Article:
Only 3 songs all clocking in at a total of forty four minutes and forty nine seconds yet “Stygian” at times is more than just another Funeral Doom to blast and annoy your friends, loved ones, family, neighbors just so you can clear the room out just so you can have a bit of social distancing. Ultimately yourself this is music you want to fucking torture yourself into listening and seeing if you can take the pressure of giving it the full album treatment. As absurd as that may sound, it’s actually hilarious in a grave-like humor sort of way, even if there is nothing funny about this album to begin with. The first song titled “Stygian I: From Tumultuous Heavens… (Descended Forth The Ceaseless Darkness)” starts out with the obvious slow piano keys that one would hear echoing through the corridors of eternal darkness. Then the low gutteral frog vokills come in and it’s an immediate drop into the frozen chasm that is the void that “Stygian” engulfs. Composition wise, it’s slow dying riff after crashing drums with some slow double kick mixed-in. But the ambient keys and overall atmosphere is where the strength lies in this band. Tune low all you want, but when it comes to Funeral Doom, you HAVE to create an atmosphere where the light of God himself is completely absent. Right around the 4:30 minute mark of the first track (as heard in the Youtube sample clip above) is where you get an actual clear picture of how completely fucking vacant that void Atramentus helps create is. The second track “Stygian II: In Ageless Slumber (As I Dream In The Doleful Embrace Of The Howling Black Winds)” is a pure instrumental track which is nothing but dark ambient music which sounds like the score to an 80’s horror movie where an ancient evil presence is draining the life force out of evil murderous humans in a ice-freezing cold citadel somewhere high in the mountains amidst during a snow storm and there is no way to escape it. At this point, I legit can see my breath in front of my face as I listen to the track while I am typing this. My blood has frozen solid and I am trapped in river of Cocytus chained to Him; the fallen one. The first to rebel. The final song on this agonizing motherfucker of an album is simply titled “Stygian III: Perennial Voyage (Across The Perpetual Planes Of Crying Frost & Steel-Eroding Blizzards)“. As if this goddamn album didn’t want to remind you that you are listening to it as a new release in the misery-inducing bullshit planet year of 2020, well it’s just going to swallow whatever hope you had for the next 30 years and shit all-over it. Forget it, there is no escape from the asphyxiating and stifling darkness. There is a small break from the ongoing lumbering funeral dirge requiem this song is and builds up to a wall of guitar solo which then evolves in a violent and destructive shattering barrage of black metal riffs. A storm of freezing tremolo that slowly fades away and all you hear are the winds and dark ambiance. Thus ending our journey into the heart of darkness.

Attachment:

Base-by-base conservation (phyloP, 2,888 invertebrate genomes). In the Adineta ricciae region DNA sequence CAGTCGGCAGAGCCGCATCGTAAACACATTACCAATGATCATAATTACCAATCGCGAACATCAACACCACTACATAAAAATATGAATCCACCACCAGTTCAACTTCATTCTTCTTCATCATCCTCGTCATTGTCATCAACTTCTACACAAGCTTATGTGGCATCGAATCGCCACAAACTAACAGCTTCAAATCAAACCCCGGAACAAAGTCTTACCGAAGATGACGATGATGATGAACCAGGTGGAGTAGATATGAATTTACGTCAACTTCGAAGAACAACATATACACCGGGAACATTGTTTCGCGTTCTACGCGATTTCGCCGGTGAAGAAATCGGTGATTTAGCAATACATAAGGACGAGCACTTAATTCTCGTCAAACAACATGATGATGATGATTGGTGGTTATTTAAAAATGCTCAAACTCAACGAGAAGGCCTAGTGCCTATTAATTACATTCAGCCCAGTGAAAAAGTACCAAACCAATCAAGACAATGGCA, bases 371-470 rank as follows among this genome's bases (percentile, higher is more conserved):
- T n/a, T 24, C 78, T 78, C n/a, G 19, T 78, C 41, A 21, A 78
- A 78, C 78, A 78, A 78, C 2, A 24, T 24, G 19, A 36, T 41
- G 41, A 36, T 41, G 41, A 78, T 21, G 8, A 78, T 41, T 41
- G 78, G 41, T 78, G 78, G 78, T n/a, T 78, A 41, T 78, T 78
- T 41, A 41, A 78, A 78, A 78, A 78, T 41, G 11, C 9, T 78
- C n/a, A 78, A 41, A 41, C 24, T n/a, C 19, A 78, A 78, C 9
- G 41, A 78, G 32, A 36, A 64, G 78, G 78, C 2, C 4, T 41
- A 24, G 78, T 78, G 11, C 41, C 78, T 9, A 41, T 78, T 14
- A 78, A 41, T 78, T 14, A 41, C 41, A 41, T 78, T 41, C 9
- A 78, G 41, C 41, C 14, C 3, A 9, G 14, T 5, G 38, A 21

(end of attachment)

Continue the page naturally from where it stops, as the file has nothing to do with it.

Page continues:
Lyrically…this album reads like sort of ancient concept story of god-knows what. I’ll give you an excerpt of the lyrical “passages”:

Alone & isolated from the outside world, I slumber through the ages. No dread and sorrow nor pain to feel, but only the eternal utter blackness in the dreamless void. I feel at peace here, but at times when I think I am truly safe, a glimpse of a troubled memory resurfaces and dissipates as soon as it manifested itself. Long have I yearned to learn to ignore the echoes of the waking world for they are not for me to be concerned about anymore. I plunge deeper into the dreamless pits of nothingness, seeking my eternal refuge in the silent embrace of the void.